The cross industry innovation method helped them to find the desired solution in the gaming industry. In the end the joystick technology from Immersion has been adapted. Now it is the key element to navigate the infotainment system in various car series from BMW [10].

BMW’s iDrive concept is just one out of many examples. Nike for example used cross industry innovation for or the running shoes Shox that were invented in the style of a Formula 1 racing car or Henkel that changed their production process for dishwasher tabs with the help of a candy producer [11, 12].

To become that innovative there are some dos and don’ts companies must consider before they start using cross industry innovation:

Dos:

  • Open your mind and get rid of the “not invented here” syndrome
  • Provide multidisciplinary project teams for the collaboration with different industries
  • Use a promoter with power who supports cross industry innovation to make sure that all participants have the same will to success

Don’ts:

  • You should not stay in the old patterns just because it takes much effort to change
  • Do not mix outsourcing with getting new innovations from outside
  • Cross industry innovation can be used for a collaboration with any company size – so do not only interact with companies in your size

To put it in a nutshell cross industry innovation is currently still developing because it is not a matured method but it will be more and more a core competence for companies which will find its top in the 21st century. It deflects the focus from the source of the innovation idea to the successful realization and utilization. That means this method gives companies the possibility to get many ideas from outside the borders of the companies and decreasing the risk of failure because you look about already existing and successful utilized ideas.

Sources:
[1] Lu, David John (Hg.) (©1989): Kanban just-in-time at Toyota. Management begins at the workplace. Rev. ed. Cambridge, Mass: Productivity Press, p. 65 ff.
[2] Faber, Markus J. (Hg.) (2009): Open Innovation. Ansätze, Strategien und Geschäftsmodelle. Wiesbaden: Gabler Verlag / GWV Fachverlage GmbH, Wiesbaden, p. 22 f.
[3] Brunswicker, Sabine; Hutschek, Ulrich: Kreative Seitensprünge in den frühen Innovationsphasen, http://www.iao.fraunhofer.de/images/iao-news/innowave.pdf, retrieved 12.20.2014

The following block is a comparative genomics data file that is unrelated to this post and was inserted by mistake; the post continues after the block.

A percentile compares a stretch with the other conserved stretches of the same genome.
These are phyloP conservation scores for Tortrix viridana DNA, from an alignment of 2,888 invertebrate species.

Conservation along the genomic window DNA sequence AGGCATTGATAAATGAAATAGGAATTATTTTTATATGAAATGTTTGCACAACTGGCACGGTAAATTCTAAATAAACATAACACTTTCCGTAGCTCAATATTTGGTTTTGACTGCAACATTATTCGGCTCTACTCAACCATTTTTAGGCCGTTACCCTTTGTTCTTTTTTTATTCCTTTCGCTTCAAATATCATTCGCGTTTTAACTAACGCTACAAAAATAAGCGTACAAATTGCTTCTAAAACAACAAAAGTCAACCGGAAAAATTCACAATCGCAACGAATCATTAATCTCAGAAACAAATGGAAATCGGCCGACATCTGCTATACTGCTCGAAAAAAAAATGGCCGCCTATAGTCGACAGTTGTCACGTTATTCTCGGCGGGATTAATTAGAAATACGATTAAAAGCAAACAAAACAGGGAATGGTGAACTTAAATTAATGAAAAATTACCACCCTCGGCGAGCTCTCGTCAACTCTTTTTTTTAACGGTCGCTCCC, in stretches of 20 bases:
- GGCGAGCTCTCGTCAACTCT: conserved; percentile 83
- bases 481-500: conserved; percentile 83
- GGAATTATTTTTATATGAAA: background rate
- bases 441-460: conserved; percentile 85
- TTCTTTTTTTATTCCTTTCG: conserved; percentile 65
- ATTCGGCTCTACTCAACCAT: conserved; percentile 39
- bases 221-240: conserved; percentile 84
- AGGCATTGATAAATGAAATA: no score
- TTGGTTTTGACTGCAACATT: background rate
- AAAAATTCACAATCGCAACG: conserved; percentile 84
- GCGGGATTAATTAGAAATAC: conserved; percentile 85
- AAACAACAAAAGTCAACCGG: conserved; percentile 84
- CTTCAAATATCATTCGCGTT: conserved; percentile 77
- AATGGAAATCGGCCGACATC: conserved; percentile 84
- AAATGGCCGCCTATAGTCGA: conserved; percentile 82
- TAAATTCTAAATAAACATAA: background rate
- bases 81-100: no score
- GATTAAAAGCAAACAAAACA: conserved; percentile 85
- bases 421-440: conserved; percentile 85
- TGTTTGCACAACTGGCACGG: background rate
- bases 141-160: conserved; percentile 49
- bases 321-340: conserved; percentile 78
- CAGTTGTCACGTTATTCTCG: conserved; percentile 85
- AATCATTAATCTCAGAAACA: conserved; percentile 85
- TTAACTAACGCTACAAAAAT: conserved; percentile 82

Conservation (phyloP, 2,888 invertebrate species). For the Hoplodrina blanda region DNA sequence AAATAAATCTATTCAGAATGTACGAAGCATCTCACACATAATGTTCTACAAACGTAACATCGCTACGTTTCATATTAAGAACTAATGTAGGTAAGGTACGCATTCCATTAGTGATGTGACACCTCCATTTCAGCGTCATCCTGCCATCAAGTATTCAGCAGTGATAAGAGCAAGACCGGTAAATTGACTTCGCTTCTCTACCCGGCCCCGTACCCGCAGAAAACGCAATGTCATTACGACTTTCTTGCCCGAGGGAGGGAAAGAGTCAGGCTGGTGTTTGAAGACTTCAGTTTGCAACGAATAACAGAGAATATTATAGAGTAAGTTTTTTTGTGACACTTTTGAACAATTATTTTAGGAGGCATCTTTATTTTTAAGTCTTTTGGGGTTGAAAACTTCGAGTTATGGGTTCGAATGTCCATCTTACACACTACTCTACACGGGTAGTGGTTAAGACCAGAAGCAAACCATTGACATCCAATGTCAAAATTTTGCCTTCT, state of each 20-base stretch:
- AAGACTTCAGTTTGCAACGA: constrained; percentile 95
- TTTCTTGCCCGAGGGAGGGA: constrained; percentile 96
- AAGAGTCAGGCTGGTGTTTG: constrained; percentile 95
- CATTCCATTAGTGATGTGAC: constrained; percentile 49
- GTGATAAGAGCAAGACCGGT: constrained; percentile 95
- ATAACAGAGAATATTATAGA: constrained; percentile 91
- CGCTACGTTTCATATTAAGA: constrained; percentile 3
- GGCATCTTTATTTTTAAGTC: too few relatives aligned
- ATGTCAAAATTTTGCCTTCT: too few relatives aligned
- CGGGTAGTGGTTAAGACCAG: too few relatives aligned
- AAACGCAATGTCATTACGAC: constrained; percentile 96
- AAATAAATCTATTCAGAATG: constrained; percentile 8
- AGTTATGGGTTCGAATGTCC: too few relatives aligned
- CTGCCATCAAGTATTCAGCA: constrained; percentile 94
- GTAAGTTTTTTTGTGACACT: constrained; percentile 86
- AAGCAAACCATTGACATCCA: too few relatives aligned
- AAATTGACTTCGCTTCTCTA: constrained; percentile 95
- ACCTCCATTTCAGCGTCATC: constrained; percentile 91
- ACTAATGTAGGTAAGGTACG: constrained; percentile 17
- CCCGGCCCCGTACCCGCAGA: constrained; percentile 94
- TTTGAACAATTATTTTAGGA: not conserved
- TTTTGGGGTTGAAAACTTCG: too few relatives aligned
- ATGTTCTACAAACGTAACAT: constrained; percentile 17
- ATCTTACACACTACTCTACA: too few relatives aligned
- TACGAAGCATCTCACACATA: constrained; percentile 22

[4] Fraunhofer (a): Cross Industry Innovation, http://wiki.iao.fraunhofer.de/index.php/Cross_Industry-Innovation, retrieved 12.20.2014
[5] Möslein, Kathrin; Zerfaß, Ansgar (Hg.) (2009): Kommunikation als Erfolgsfaktor im Innovationsmanagement. Strategien im Zeitalter der Open Innovation. 1. Aufl. Wiesbaden: Gabler, p. 181 ff.
[6] Ili, Serhan; Albers, Albert (Hg.) (2010): Open Innovation umsetzen. Prozesse, Methoden, Systeme, Kultur. 1. Aufl. Düsseldorf: Symposion Publ, p. 295 f.
[7] Tagwerker-Sturm, Maria: Cross Industry Innovation – “Einfach” Vernetzen und Verknüpfen, http://www.inknowaction.com/blog/2011/03/05/cross-industry-innovation-%E2%80%93-einfach-vernetzen-und-verknupfen/, retrieved 12.20.2014
[8] Fraunhofer (a): Cross Industry Innovation, http://wiki.iao.fraunhofer.de/index.php/Cross_Industry-Innovation, retrieved 12.20.2014
[9] Brunswicker, Sabine; Hutschek, Ulrich: Kreative Seitensprünge in den frühen Innovationsphasen, http://www.iao.fraunhofer.de/images/iao-news/innowave.pdf, retrieved 12.20.2014
[10] Dürmüller, Christoph (Hg.) (2008): Technologieführerschaft durch kreative Seitenblicke. Io new management, Nr. 10, p. 2
[11] Bader, Karoline: Toffifee für die Spülmaschine https://www.zu-daily.de/daily/schulterblick/2013/bader-cross-industrie-innovation.php, retrieved 12.20.2014
[12] Poguntke, Sven (Hg.) (2014): Corporate think tanks. Zukunftsgerichtete Denkfabriken, innovation Labs, Kreativforen und co.
 

Über Axel Kühnle